Cycle of Violence
Violence in an intimate relationship is often cyclical. The domestic violence cycle has three distinct phases which vary both in time and in intensity: the tension building phase; the explosion or acute battering incident; and the honeymoon phase. The cycle usually follows this pattern:
Tension Building: A period described as "walking on eggshells;" the batterer holds in stress and anger, and appears ready to explode at any moment. The battered person is unable to determine the cause of the anger, or to avoid the violence.
Violent Episode: A violent assault – physical, emotional, verbal, sexual, etc.
Honeymoon Stage: A period of apology, guilt and promises; the batterer is on his/her best behavior. In light of the often overwhelming obstacles to leaving an abusive relationship (self-blame, social pressure, lack of economic resources, social isolation, threats and fear of death, etc.), the victim of abuse may rely on the hope that the abuse will end by focusing on the honeymoon phase instead of the abuse. However, the reality is that the overall violence tends to escalate as the cycle continues.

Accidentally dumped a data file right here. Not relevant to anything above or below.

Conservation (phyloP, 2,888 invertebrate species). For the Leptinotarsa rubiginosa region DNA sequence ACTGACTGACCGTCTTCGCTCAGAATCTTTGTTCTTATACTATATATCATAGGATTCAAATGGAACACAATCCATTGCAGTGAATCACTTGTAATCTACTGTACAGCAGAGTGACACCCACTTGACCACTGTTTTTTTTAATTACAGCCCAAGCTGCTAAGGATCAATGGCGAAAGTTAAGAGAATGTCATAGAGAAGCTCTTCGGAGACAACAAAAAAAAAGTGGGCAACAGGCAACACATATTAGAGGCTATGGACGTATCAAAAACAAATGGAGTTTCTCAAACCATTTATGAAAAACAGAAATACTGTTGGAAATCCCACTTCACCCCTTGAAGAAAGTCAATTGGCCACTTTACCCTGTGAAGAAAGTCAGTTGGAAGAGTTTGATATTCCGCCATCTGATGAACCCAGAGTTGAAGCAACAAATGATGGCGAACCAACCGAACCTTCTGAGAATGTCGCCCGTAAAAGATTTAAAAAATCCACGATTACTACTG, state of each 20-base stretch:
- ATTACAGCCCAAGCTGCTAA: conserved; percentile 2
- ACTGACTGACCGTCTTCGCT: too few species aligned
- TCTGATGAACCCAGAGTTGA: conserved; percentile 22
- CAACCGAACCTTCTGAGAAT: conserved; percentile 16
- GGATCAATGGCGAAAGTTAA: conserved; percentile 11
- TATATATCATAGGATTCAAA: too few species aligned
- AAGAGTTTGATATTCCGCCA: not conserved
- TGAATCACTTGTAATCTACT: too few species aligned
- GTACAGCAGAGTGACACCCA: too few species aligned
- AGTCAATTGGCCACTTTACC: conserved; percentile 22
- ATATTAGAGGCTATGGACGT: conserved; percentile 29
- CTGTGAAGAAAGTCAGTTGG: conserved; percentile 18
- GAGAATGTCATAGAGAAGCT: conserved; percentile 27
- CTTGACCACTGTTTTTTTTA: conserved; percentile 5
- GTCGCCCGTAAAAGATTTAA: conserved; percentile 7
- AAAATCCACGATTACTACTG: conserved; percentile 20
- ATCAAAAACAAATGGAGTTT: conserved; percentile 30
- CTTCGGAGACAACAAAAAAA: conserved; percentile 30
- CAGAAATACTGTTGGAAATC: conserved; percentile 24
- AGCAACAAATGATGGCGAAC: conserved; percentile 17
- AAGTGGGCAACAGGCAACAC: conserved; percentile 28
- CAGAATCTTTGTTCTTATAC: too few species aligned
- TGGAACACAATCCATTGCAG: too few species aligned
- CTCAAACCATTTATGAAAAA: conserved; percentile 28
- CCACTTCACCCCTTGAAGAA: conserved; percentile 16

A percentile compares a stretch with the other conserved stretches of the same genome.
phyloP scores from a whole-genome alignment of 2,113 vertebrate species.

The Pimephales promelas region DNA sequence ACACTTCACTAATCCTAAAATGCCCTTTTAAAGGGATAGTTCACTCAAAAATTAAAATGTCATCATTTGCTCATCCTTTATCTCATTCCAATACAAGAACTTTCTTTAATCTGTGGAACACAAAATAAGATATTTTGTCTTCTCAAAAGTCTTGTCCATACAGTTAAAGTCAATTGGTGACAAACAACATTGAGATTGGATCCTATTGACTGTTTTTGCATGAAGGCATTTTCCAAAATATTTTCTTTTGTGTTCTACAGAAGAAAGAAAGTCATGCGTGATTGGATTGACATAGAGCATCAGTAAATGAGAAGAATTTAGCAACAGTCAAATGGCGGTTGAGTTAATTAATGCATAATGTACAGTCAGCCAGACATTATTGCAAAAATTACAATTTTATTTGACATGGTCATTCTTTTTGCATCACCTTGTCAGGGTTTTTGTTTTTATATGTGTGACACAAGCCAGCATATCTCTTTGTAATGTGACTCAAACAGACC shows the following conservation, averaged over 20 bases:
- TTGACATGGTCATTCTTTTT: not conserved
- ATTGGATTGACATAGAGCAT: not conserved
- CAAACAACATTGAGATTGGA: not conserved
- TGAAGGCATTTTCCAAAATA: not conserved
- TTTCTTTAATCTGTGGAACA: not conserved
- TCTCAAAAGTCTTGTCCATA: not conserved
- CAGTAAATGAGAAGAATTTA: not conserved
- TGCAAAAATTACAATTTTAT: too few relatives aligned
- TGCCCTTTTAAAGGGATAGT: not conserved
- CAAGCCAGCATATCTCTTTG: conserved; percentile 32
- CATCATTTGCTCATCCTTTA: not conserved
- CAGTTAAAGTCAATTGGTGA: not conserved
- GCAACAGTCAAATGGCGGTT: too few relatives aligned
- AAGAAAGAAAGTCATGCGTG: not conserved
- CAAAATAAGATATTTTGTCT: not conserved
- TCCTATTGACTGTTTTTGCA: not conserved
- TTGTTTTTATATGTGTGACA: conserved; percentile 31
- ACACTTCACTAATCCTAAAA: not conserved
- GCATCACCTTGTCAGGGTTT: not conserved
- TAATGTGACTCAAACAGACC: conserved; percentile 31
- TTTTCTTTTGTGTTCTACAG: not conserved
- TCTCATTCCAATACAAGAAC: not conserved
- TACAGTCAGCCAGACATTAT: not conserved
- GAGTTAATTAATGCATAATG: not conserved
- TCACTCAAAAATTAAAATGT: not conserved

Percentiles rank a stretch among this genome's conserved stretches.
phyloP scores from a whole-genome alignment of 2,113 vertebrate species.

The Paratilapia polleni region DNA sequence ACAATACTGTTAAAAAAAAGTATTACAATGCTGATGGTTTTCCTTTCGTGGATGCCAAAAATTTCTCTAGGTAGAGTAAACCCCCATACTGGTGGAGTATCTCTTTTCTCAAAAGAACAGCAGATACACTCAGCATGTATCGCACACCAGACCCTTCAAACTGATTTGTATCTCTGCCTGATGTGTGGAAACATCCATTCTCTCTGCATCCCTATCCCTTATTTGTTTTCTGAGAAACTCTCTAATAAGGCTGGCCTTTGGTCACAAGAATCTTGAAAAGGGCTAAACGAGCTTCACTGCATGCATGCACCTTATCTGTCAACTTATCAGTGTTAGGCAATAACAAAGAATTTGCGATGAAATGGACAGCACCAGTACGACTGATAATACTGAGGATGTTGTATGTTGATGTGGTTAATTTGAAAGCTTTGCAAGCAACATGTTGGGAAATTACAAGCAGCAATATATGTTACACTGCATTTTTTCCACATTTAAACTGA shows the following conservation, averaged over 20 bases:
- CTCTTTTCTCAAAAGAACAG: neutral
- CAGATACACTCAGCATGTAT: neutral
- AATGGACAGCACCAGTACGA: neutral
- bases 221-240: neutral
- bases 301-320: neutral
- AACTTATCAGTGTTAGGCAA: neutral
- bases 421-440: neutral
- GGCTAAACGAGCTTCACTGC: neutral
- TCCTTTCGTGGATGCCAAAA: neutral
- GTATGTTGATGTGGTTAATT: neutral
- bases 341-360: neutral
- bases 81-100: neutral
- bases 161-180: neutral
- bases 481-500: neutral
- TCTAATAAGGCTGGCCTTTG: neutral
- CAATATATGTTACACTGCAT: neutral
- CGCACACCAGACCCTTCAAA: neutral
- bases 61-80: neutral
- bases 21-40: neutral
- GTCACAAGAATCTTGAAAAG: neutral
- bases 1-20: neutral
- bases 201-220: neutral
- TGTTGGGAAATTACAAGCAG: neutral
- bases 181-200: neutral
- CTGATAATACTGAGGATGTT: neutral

Most relationships begin in the Honeymoon stage where the abuser gains the victim's trust and love, making it more difficult for the victim to understand why the abuse is happening.